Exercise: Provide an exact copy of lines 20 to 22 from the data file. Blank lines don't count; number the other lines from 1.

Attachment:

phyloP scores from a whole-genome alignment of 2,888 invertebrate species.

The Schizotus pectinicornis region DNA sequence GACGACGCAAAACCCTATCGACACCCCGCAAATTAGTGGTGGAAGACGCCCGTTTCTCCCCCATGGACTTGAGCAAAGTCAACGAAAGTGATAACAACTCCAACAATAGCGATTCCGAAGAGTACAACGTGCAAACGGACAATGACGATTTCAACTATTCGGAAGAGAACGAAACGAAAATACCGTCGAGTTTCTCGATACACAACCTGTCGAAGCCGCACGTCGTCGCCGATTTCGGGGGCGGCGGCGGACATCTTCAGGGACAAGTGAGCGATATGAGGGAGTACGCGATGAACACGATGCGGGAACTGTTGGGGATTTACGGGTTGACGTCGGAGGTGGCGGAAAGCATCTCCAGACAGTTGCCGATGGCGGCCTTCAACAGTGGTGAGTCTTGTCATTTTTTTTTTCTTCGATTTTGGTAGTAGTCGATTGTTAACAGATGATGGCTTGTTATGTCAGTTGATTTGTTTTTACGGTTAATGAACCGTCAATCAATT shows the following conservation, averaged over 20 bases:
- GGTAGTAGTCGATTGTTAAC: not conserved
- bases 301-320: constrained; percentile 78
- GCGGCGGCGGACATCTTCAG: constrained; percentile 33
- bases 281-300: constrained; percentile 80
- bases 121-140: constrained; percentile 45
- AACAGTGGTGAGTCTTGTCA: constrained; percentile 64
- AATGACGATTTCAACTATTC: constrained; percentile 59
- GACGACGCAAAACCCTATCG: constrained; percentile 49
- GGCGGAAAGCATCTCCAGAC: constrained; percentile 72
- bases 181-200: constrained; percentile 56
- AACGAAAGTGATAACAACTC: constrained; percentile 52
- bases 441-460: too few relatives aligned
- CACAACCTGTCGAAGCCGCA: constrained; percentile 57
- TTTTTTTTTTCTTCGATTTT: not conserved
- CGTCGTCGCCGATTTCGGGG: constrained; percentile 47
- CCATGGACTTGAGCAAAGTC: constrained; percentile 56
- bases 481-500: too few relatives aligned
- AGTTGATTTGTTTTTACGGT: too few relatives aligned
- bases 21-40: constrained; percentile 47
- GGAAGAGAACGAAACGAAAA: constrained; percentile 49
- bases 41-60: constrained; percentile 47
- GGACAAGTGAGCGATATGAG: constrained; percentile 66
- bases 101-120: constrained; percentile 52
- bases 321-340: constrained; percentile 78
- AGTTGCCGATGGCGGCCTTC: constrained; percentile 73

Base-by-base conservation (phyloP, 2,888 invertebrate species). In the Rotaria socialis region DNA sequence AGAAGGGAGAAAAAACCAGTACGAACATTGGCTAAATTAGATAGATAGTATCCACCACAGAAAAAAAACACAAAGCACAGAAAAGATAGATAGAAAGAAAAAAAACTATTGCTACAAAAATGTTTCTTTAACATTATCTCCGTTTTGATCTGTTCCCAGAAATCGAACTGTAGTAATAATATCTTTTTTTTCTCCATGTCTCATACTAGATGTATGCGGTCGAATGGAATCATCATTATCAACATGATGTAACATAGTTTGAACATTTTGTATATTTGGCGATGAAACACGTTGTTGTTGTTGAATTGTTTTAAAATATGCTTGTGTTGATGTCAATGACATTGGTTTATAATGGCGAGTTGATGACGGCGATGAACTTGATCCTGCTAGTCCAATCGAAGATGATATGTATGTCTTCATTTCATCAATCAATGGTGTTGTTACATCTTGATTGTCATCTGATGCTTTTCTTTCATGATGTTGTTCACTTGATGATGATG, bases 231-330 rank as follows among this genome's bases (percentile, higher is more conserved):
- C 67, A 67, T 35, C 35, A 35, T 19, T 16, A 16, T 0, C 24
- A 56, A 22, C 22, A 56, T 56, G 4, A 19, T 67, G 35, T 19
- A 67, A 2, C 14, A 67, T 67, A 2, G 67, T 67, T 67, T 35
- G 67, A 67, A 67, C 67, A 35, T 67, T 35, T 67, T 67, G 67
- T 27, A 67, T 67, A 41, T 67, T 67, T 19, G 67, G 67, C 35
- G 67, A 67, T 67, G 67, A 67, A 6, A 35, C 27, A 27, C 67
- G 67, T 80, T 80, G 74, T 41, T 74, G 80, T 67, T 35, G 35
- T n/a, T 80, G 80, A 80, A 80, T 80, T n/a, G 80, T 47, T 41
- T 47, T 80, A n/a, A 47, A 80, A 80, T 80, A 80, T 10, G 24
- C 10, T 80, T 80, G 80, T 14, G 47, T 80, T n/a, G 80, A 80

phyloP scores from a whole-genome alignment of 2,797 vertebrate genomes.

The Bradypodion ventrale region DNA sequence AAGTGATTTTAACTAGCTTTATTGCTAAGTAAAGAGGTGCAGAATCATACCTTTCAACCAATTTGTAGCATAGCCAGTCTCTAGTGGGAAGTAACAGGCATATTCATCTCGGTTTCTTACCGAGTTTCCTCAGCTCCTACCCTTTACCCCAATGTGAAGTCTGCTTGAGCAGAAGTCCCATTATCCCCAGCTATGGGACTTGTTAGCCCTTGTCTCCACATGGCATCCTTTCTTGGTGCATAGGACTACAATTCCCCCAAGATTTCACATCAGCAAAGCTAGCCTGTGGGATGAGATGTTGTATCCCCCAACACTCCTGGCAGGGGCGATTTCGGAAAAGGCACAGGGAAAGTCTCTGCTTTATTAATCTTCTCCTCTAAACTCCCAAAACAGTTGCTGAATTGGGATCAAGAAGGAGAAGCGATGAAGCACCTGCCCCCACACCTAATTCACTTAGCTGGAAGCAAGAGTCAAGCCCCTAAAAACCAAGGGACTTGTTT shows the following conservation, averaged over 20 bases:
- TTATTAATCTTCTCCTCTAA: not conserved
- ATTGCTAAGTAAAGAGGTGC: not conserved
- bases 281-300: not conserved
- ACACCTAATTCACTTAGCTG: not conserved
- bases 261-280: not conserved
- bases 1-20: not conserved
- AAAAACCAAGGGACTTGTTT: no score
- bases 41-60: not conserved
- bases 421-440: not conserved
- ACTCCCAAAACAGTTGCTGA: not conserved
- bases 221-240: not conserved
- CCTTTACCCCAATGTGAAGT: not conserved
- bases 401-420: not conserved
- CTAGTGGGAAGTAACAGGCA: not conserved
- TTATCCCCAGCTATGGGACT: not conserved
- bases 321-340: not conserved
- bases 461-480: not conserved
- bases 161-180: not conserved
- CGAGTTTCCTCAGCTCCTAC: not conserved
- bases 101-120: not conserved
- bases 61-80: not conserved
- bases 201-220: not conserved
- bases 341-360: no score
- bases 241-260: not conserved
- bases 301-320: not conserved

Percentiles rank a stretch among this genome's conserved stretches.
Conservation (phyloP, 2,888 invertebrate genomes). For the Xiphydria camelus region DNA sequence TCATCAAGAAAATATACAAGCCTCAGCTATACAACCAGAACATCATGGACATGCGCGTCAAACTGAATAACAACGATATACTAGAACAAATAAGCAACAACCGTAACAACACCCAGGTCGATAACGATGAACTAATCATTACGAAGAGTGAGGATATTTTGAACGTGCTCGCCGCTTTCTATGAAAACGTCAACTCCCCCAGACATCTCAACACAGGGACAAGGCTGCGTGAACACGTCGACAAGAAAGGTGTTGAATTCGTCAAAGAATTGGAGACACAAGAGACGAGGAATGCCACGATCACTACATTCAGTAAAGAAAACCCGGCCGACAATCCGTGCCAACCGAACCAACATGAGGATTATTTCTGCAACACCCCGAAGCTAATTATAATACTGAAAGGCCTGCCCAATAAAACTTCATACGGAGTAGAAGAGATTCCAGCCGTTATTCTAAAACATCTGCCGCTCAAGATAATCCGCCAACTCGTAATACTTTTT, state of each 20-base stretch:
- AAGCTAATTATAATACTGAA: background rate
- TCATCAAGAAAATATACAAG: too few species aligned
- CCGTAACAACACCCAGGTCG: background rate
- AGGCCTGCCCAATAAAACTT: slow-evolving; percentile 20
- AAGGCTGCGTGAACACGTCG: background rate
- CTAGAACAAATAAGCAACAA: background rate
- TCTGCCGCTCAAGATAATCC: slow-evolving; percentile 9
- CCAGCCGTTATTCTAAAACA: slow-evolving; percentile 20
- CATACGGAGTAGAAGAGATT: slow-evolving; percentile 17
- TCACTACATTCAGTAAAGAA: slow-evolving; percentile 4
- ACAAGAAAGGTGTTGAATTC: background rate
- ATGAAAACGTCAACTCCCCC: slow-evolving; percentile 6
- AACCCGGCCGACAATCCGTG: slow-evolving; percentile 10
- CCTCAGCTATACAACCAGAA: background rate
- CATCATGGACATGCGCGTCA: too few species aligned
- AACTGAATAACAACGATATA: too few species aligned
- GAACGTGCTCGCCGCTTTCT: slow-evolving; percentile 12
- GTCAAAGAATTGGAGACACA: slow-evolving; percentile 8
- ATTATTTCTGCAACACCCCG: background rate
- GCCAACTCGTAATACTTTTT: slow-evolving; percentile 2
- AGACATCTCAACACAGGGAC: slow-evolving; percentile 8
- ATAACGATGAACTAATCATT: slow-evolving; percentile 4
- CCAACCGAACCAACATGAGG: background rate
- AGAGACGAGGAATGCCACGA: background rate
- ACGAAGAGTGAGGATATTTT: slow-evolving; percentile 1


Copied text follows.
- AGTTGATTTGTTTTTACGGT: too few relatives aligned
- bases 21-40: constrained; percentile 47
- GGAAGAGAACGAAACGAAAA: constrained; percentile 49